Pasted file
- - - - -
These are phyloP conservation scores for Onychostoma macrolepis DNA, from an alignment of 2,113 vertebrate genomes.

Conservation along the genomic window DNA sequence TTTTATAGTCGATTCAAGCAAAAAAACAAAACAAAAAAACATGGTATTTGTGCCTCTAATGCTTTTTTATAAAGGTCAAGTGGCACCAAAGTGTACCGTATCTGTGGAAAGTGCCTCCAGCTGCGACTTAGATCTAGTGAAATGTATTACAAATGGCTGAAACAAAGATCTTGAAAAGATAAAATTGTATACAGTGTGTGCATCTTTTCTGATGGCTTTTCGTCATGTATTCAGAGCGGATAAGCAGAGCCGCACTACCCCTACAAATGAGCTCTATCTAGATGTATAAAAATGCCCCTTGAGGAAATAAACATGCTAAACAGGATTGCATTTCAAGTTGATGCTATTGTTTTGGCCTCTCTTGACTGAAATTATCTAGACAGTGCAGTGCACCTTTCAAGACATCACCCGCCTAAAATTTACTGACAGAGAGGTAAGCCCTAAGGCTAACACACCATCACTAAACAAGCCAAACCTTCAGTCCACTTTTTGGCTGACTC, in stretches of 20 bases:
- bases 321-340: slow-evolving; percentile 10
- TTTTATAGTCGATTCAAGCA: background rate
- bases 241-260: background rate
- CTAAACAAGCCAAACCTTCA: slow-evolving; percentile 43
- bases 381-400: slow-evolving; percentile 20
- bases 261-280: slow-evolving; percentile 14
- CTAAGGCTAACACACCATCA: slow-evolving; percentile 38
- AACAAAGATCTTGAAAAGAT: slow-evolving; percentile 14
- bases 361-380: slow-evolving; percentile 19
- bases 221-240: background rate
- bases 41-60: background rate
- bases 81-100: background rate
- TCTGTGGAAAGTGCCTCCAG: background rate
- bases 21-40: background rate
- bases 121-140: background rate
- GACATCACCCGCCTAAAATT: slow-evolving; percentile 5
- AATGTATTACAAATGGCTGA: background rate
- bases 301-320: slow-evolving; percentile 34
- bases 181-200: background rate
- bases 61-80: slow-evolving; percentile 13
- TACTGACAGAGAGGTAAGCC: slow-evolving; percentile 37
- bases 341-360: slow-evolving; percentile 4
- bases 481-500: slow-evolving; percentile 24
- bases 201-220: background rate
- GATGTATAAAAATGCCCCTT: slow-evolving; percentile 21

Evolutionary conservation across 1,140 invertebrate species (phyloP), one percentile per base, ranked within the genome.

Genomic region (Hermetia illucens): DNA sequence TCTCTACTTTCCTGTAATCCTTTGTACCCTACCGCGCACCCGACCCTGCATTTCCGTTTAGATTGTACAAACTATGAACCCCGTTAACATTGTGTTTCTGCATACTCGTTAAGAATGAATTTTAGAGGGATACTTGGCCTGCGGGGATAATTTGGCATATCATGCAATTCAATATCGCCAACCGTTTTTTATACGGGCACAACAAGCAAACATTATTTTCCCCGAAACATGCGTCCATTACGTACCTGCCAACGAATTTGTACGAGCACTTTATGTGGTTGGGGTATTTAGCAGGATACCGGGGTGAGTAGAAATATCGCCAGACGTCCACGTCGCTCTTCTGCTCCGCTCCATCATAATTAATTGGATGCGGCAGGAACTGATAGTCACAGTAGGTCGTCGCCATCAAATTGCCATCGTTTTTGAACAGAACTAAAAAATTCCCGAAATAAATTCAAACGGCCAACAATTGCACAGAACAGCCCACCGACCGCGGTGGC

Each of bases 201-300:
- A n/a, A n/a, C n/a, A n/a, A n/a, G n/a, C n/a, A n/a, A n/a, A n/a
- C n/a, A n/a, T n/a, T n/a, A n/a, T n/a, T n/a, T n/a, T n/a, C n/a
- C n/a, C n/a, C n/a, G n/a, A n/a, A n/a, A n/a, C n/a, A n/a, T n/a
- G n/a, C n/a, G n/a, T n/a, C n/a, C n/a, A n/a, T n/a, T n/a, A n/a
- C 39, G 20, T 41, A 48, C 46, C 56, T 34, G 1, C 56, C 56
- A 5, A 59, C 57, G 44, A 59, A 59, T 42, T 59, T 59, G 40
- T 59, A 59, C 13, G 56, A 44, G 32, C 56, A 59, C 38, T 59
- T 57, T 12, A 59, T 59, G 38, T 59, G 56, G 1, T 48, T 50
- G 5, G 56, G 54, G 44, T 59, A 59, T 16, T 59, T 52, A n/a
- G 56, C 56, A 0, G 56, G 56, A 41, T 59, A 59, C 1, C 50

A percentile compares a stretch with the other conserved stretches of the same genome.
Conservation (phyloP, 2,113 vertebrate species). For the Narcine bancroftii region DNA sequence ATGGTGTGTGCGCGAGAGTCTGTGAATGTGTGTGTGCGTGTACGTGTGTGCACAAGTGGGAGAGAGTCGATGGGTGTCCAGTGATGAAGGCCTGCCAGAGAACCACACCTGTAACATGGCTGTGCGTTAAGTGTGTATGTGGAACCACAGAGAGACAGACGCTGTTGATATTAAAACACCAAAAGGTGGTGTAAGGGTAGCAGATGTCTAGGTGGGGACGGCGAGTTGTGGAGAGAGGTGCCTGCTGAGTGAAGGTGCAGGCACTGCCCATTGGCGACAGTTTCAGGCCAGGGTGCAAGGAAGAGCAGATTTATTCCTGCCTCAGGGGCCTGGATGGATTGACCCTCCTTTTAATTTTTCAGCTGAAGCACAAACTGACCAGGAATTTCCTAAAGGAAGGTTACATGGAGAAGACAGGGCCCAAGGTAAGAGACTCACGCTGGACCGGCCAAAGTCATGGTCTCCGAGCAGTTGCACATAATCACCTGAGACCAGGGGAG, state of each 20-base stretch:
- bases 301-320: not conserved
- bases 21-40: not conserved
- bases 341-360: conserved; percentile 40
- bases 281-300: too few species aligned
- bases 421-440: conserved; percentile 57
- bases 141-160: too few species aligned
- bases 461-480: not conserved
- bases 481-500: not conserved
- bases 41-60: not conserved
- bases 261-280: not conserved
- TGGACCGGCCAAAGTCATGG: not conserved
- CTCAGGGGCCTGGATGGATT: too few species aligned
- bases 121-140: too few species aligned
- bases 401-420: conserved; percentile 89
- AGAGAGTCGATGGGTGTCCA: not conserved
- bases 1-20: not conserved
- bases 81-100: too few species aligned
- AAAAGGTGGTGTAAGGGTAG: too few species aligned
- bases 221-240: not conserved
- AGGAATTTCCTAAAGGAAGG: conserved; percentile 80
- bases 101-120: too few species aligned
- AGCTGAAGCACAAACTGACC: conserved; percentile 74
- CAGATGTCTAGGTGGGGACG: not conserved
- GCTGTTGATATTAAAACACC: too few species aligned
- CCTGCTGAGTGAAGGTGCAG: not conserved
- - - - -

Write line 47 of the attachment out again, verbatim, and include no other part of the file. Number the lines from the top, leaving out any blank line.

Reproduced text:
- bases 421-440: conserved; percentile 57